Automatic tracking of comet plumes

A comet's ejected material gives insight into its inner composition and activity. However, these plumes are temporary, and the light-time is too far for humans to be in the loop; this work aims to detect plumes automatically so that spacecraft can follow up with more detailed measurements in real time.

Contributor(s):
David Brown

The Rosetta orbiter gave humanity one of its closest looks at a comet, ever. The data collected during Rosetta's orbit of 67P/Churyumov-Gerasimenko was incredibly exciting, with a dozen different instruments competing for resources to collect data streams, including multiple cameras, microwave, ultraviolet, spectrometer, and more.


One of the key elements of spacecraft instrumentation is power and resource allocation; there isn't enough juice to keep everything measuring and sending data back all the time; you have to pick and choose. In the old days (and even still now for many missions), scientists would debate and schedule time, power, and bandwidth for their instrument to collect and send back data. But, what some people (such as JPL's Artificial Intelligence group) have been pushing for is to have a more adaptive decision-making process, to maximize interesting data.


In collaboration with a researcher in the machine learning group, William Huffman, we aimed to show that image processing could be robustly used for a uniquely shaped object like the multi-lobed comet 67P to identify and track plumes - transient targets of high interest, because of the insight that can be gained from measuring the expelled contents. The main idea: automatically identify plumes using a broad field-of-view camera, so that a narrow field-of-view instrument like microwave (MIRO) could hone in on them to measure their contents in real time.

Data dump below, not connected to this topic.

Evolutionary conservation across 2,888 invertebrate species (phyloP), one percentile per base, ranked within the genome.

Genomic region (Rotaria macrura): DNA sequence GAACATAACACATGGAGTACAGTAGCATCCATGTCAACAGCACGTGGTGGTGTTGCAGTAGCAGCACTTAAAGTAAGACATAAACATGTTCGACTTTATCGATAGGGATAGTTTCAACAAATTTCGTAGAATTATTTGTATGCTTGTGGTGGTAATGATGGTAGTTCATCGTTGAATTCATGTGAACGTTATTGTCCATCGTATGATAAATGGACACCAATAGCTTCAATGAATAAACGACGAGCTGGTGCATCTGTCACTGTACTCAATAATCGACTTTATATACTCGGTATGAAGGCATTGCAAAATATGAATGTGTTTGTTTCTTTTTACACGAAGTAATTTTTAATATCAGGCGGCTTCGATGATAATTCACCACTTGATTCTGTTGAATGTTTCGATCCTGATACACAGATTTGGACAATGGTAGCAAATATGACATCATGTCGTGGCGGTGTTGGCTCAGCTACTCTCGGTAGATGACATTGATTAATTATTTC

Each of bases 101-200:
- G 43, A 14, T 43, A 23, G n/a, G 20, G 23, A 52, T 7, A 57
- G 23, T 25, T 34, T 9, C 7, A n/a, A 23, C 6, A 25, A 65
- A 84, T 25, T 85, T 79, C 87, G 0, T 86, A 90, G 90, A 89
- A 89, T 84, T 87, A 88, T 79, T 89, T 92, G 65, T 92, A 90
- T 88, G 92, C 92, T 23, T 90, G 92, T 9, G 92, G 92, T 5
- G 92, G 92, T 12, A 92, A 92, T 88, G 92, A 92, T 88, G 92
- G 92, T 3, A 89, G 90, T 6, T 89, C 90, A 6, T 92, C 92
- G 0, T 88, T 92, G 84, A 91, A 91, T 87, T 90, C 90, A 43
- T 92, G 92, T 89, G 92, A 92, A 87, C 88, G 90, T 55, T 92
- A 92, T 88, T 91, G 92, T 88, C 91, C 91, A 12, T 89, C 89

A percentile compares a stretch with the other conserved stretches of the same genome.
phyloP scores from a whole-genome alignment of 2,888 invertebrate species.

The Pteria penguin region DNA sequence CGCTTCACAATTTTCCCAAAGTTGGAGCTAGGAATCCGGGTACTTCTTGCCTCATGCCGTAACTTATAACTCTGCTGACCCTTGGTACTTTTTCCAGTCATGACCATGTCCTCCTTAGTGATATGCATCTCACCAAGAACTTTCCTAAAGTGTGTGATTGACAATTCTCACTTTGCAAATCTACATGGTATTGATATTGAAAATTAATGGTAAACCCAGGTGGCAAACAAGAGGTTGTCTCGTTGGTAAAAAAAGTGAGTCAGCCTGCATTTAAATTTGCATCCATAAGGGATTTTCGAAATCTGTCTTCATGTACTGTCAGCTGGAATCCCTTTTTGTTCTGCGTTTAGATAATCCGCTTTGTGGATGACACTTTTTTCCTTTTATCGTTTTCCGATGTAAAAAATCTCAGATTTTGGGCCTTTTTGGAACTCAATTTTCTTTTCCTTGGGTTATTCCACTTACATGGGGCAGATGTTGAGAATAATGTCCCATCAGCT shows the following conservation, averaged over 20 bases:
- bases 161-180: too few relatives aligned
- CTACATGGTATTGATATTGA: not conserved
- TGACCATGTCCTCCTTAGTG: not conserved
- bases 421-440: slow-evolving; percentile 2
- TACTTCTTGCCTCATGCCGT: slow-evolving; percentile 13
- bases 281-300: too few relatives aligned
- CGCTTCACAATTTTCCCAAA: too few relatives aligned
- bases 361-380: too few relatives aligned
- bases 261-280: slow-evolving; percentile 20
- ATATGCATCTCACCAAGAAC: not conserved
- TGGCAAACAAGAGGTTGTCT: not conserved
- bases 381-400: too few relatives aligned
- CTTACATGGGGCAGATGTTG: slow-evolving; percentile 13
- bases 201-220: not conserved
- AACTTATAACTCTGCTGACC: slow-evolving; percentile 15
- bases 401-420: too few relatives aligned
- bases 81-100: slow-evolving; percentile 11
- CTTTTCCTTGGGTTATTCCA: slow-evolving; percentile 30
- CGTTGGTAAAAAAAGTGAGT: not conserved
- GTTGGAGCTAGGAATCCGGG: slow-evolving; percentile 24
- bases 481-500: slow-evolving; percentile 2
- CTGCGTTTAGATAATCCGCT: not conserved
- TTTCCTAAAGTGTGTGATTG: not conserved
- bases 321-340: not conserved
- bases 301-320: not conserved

The goal of this project was to show that image processing could be robustly used for a uniquely shaped object like the multi-lobed comet 67P to identify and track plumes - transient targets of high interest, because of the insight that can be gained from measuring the expelled contents. The main idea: automatically identify plumes using a broad field-of-view camera, so that a narrow field-of-view instrument like microwave (MIRO) could hone in on them to measure their contents in real time.


Some unique challenges of this project:

  • Plumes come in all shapes and sizes

  • The contrast between light and dark in space with no atmosphere is extreme; the dark parts of a comet are darker than surrounding space, making traditional image segmentation challenging

  • There is no ground truth of whether a plume exists and how far it extends

  • Geometric estimates of the body of the comet are dependent on timing, spacecraft distance from the body, and angle of the camera, and the latest models - making automatic detection of the body based on geometry alone not completely reliable

Writings

Brown, D., Huffman, W. C., Sierks, H., Thompson, D. R., & Chien, S. A. (2019). Automatic Detection and Tracking of Plumes from 67P/Churyumov–Gerasimenko in Rosetta/OSIRIS Image Sequences. The Astronomical Journal, 157(1), 27. https://doi.org/10.3847/1538-3881/aaf3a8

Brown, D., Huffman, W. C., Thompson, David R., Sierks, Holger, Chien, Steve A. (2017). Automatic detection of plumes from 67P/Churyumov‐Gerasimenko in OSIRIS/Rosetta image sequences: A preliminary report. In Proc. AI in the Oceans and Space Workshop, International Joint Conference on Artificial Intelligence, Melbourne, Australia, August 2017. https://ai.jpl.nasa.gov/public/papers/brown_ijcai2017_plumes.pdf

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